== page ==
Our CARIUNITY team will touch down in Trinidad & Tobago in exactly two weeks. In researching local business owners, influencers, and everyday people who are making a difference, we came across Jaster the Reactionist. He took the time to share his journey into performing arts along with struggles he has faced and successes that have given him the confidence to continue his work.
As we did a deep dive into his projects, we learned how he brings magic into the lives of others on and off the stage. Do you believe in magic? Whether you do or not, his story will inspire you to not feel obligated to fit in one box, to use every trick in your hat (yes, we went there) and to keep doing what you’re passionate about.
CARIUNITY: Your work is listed as entertainment that includes magic, illusion, and stand up comedy. You also recently competed in the First Citizens National Poetry Slam in Trinidad and Tobago. Can you walk us through your journey into performing arts?
Jaster the Reactionist: The first time I saw magic was on television. I was so amazed and interested that I decided to try it out. I paid attention to the people and the first trick I ever learned was a rubber band trick from that same show. After I performed it to my family and friends, I knew magic was meant for me. Magic was never difficult at that point because I naturally had a knack for it. It was meant to be.
My first experience with spoken word poetry was at my school’s graduation ceremony for the form 5’s. I was wildly entertained and wrote my first spoken word piece days after. (Never Performed It) Three years later I was introduced to Poetry Slam which surprisingly I never noticed even existed and I entered the competition. On my first try, I qualified as one of the first Wildcards in history. I eventually made it into the semi finals, ranking very high in the competition.
I’ve learned new and advanced magic tricks over time. Some I have developed and some I’ve seen. This has always inspired my creativity in the field. I’ve grown from just showing my friends magic tricks to performing for primary schools, birthday parties, my secondary school, on live television, and at adult private events. I’ve grown to love what I do and appreciate the art form.
CARIUNITY: Have you always felt comfortable in front of a public audience? Are there any secret rituals that boost your confidence before shows?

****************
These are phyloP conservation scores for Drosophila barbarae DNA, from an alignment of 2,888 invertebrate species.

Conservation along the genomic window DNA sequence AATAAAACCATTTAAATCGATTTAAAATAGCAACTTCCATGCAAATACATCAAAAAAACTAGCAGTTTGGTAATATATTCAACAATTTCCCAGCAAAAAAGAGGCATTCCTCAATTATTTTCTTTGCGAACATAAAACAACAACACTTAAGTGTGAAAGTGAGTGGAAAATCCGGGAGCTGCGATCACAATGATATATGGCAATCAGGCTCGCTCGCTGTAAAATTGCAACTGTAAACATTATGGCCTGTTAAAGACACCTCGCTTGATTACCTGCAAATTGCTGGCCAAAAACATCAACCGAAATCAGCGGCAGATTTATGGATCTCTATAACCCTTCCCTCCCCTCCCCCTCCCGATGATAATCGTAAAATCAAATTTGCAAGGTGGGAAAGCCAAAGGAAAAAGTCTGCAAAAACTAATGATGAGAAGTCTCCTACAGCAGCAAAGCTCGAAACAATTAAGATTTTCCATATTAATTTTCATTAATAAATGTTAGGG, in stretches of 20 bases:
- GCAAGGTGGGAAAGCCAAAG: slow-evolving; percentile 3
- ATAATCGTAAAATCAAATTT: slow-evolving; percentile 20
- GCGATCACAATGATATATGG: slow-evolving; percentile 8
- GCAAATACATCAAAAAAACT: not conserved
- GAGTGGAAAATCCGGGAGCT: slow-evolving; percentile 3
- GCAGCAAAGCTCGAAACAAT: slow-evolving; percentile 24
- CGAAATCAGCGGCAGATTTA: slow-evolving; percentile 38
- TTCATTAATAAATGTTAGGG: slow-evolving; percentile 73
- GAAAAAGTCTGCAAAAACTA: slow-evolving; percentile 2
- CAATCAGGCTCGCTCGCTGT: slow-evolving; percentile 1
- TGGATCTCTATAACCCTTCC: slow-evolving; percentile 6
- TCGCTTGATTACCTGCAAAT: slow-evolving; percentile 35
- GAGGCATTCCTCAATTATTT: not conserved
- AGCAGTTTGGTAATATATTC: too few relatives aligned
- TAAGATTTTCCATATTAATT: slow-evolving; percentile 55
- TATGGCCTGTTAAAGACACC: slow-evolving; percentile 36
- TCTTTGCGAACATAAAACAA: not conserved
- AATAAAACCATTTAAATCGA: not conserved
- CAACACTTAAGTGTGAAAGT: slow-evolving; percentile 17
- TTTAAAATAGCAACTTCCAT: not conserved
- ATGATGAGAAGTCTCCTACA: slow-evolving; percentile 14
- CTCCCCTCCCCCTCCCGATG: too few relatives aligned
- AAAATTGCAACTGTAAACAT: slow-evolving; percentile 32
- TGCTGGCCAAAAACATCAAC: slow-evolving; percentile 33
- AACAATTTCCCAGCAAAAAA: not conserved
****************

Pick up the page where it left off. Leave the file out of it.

Jaster the Reactionist: Offstage, I have always been confident and able to do magic without any nervousness or anxiety because that is where I started. On stage is where the butterflies in the stomach start to move. I believe that stage fright developed in me from a lack of stage presence to the point where going on the stage did not feel comfortable. My primary school did not have acting or drama to engage us as children to the stage. Stage fright did not stop me from what I love so I eventually faced my fear. Performance after performance has helped build my confidence.
My first spoken word performance in national poetry slam had me really nervous before I performed but it was different. The nervousness was more in the form of an adrenaline which actually felt good. That feeling motivated me to perform without anxiety. My confidence boost is based on how I feel before a show.
CARIUNITY: What are some of the challenges you face as a performer?
Jaster the Reactionist: As a magician in this country, most Trinidadians do not see magic as a purchased source of entertainment for the corporate environment. Most of us believe that magic is just for kids and possibly teenagers for events like birthday parties. Magic is an art that can be used as entertainment for almost any company’s event or function. As everyone else in the entertainment industry, capital always has a role in the quality of content we want to distribute. For musicians it may be proper music equipment or for DJs it may be the audio equipment but for magicians, it would be props and getting material to do what we want to do. Sometimes to perform our best magic tricks it is very costly or difficult to get the material we need so this poses a challenge.
CARIUNITY: Who is someone that inspires you? What have you learned from them?
Jaster the Reactionist: Dynamo and David Blaine are two magicians that inspire me to continue magic. I’ve learned from them that being a popular magician can take you places. They are living proof that it is possible to be successful from the magic industry.
CARIUNITY: What are some of your biggest goals for 2019?
Jaster the Reactionist: One of my biggest goals for 2019 is hosting and running my own magic show. The name of my magic show is called Saucery and it is on the 4th of July, 8-10pm at Woodford Cafe Price Plaza Chaguanas. General tickets are $150 [ttd] and come with drinks. VIP tickets are admit 2 and comes with two meals + Appetizers + Dessert to share for $400. Saucery is a platform for established magicians to come with their best foot forward in a restaurant setting to provide the ultimate entertainment experience for customers while they enjoy a meal.
CARIUNITY: Our platform shares how Caribbean culture has influenced the success of many artists, local business owners, and community members. How has your culture influenced your artistic projects and overall work ethic?
Jaster the Reactionist: Trinidad loves to lime. They love cards and playing card games which lends itself to being receptive of novelty items like magic. In terms of work ethic, that motivates me to promote my street magic and cardistry in places where it will be most warmly received.
Support his work! We grow as we help each other grow. His story has left us inspired to pursue every dream, not just the one dream. If there is passion there, it will find a way to blend together. We look forward to his successful event and the continued milestones that help him reach his ultimate goals!